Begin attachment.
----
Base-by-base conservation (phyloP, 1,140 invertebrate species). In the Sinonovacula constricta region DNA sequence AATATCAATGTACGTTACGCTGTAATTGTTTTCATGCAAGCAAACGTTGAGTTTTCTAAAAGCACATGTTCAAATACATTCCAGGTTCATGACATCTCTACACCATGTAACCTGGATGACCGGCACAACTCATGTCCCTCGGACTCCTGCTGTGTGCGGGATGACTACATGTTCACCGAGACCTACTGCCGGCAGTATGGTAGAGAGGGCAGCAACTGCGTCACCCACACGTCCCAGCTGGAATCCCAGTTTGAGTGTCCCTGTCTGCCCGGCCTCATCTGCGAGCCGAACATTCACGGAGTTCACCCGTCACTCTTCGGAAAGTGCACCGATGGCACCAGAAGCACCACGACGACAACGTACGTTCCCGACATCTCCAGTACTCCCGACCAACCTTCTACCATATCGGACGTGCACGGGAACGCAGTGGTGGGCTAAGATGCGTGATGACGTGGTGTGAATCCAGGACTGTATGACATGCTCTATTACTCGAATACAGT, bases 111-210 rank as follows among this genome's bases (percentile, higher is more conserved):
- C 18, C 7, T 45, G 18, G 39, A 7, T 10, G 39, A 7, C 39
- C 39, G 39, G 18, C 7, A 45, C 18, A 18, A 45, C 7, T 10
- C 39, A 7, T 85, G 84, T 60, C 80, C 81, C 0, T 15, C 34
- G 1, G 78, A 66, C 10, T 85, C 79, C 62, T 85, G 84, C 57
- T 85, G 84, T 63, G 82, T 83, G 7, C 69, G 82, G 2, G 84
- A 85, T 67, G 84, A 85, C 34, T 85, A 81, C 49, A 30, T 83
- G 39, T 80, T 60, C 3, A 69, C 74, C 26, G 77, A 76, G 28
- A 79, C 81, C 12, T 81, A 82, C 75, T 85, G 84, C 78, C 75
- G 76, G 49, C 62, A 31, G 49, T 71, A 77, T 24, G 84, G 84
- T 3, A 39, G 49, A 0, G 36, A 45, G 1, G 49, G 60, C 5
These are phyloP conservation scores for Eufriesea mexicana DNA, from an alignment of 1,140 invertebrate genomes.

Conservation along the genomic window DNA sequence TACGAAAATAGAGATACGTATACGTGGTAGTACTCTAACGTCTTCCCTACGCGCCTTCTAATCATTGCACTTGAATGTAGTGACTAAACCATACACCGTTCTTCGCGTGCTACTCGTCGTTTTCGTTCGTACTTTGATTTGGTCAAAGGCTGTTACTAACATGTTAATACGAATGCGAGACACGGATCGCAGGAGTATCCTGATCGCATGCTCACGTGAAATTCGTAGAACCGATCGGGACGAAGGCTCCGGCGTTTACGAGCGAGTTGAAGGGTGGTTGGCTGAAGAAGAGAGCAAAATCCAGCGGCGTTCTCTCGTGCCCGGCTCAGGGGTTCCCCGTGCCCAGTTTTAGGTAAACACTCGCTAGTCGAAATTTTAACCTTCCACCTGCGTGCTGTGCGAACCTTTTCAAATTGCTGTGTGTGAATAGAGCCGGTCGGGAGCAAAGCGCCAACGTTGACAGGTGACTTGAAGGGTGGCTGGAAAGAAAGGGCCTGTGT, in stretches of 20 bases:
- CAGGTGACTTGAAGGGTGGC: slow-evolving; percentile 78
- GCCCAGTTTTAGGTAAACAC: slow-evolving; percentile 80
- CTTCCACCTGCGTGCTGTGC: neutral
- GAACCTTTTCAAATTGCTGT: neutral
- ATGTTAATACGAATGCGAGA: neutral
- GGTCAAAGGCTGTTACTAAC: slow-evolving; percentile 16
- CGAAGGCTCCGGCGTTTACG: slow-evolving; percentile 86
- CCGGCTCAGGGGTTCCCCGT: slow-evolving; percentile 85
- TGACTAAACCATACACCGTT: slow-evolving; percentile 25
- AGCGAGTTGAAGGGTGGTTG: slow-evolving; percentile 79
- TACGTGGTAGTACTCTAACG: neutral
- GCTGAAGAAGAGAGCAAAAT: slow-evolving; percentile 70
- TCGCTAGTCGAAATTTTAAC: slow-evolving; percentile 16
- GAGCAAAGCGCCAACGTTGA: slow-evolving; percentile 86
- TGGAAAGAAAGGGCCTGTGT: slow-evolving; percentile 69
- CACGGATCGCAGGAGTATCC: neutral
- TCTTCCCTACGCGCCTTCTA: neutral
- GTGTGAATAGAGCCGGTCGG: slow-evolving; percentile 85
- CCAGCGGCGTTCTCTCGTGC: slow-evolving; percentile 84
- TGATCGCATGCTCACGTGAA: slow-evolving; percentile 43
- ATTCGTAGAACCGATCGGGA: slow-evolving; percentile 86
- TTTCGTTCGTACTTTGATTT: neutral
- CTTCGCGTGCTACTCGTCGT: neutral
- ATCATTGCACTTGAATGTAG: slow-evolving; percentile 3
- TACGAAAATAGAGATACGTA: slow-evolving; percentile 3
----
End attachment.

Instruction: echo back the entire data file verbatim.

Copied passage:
Base-by-base conservation (phyloP, 1,140 invertebrate species). In the Sinonovacula constricta region DNA sequence AATATCAATGTACGTTACGCTGTAATTGTTTTCATGCAAGCAAACGTTGAGTTTTCTAAAAGCACATGTTCAAATACATTCCAGGTTCATGACATCTCTACACCATGTAACCTGGATGACCGGCACAACTCATGTCCCTCGGACTCCTGCTGTGTGCGGGATGACTACATGTTCACCGAGACCTACTGCCGGCAGTATGGTAGAGAGGGCAGCAACTGCGTCACCCACACGTCCCAGCTGGAATCCCAGTTTGAGTGTCCCTGTCTGCCCGGCCTCATCTGCGAGCCGAACATTCACGGAGTTCACCCGTCACTCTTCGGAAAGTGCACCGATGGCACCAGAAGCACCACGACGACAACGTACGTTCCCGACATCTCCAGTACTCCCGACCAACCTTCTACCATATCGGACGTGCACGGGAACGCAGTGGTGGGCTAAGATGCGTGATGACGTGGTGTGAATCCAGGACTGTATGACATGCTCTATTACTCGAATACAGT, bases 111-210 rank as follows among this genome's bases (percentile, higher is more conserved):
- C 18, C 7, T 45, G 18, G 39, A 7, T 10, G 39, A 7, C 39
- C 39, G 39, G 18, C 7, A 45, C 18, A 18, A 45, C 7, T 10
- C 39, A 7, T 85, G 84, T 60, C 80, C 81, C 0, T 15, C 34
- G 1, G 78, A 66, C 10, T 85, C 79, C 62, T 85, G 84, C 57
- T 85, G 84, T 63, G 82, T 83, G 7, C 69, G 82, G 2, G 84
- A 85, T 67, G 84, A 85, C 34, T 85, A 81, C 49, A 30, T 83
- G 39, T 80, T 60, C 3, A 69, C 74, C 26, G 77, A 76, G 28
- A 79, C 81, C 12, T 81, A 82, C 75, T 85, G 84, C 78, C 75
- G 76, G 49, C 62, A 31, G 49, T 71, A 77, T 24, G 84, G 84
- T 3, A 39, G 49, A 0, G 36, A 45, G 1, G 49, G 60, C 5
These are phyloP conservation scores for Eufriesea mexicana DNA, from an alignment of 1,140 invertebrate genomes.

Conservation along the genomic window DNA sequence TACGAAAATAGAGATACGTATACGTGGTAGTACTCTAACGTCTTCCCTACGCGCCTTCTAATCATTGCACTTGAATGTAGTGACTAAACCATACACCGTTCTTCGCGTGCTACTCGTCGTTTTCGTTCGTACTTTGATTTGGTCAAAGGCTGTTACTAACATGTTAATACGAATGCGAGACACGGATCGCAGGAGTATCCTGATCGCATGCTCACGTGAAATTCGTAGAACCGATCGGGACGAAGGCTCCGGCGTTTACGAGCGAGTTGAAGGGTGGTTGGCTGAAGAAGAGAGCAAAATCCAGCGGCGTTCTCTCGTGCCCGGCTCAGGGGTTCCCCGTGCCCAGTTTTAGGTAAACACTCGCTAGTCGAAATTTTAACCTTCCACCTGCGTGCTGTGCGAACCTTTTCAAATTGCTGTGTGTGAATAGAGCCGGTCGGGAGCAAAGCGCCAACGTTGACAGGTGACTTGAAGGGTGGCTGGAAAGAAAGGGCCTGTGT, in stretches of 20 bases:
- CAGGTGACTTGAAGGGTGGC: slow-evolving; percentile 78
- GCCCAGTTTTAGGTAAACAC: slow-evolving; percentile 80
- CTTCCACCTGCGTGCTGTGC: neutral
- GAACCTTTTCAAATTGCTGT: neutral
- ATGTTAATACGAATGCGAGA: neutral
- GGTCAAAGGCTGTTACTAAC: slow-evolving; percentile 16
- CGAAGGCTCCGGCGTTTACG: slow-evolving; percentile 86
- CCGGCTCAGGGGTTCCCCGT: slow-evolving; percentile 85
- TGACTAAACCATACACCGTT: slow-evolving; percentile 25
- AGCGAGTTGAAGGGTGGTTG: slow-evolving; percentile 79
- TACGTGGTAGTACTCTAACG: neutral
- GCTGAAGAAGAGAGCAAAAT: slow-evolving; percentile 70
- TCGCTAGTCGAAATTTTAAC: slow-evolving; percentile 16
- GAGCAAAGCGCCAACGTTGA: slow-evolving; percentile 86
- TGGAAAGAAAGGGCCTGTGT: slow-evolving; percentile 69
- CACGGATCGCAGGAGTATCC: neutral
- TCTTCCCTACGCGCCTTCTA: neutral
- GTGTGAATAGAGCCGGTCGG: slow-evolving; percentile 85
- CCAGCGGCGTTCTCTCGTGC: slow-evolving; percentile 84
- TGATCGCATGCTCACGTGAA: slow-evolving; percentile 43
- ATTCGTAGAACCGATCGGGA: slow-evolving; percentile 86
- TTTCGTTCGTACTTTGATTT: neutral
- CTTCGCGTGCTACTCGTCGT: neutral
- ATCATTGCACTTGAATGTAG: slow-evolving; percentile 3
- TACGAAAATAGAGATACGTA: slow-evolving; percentile 3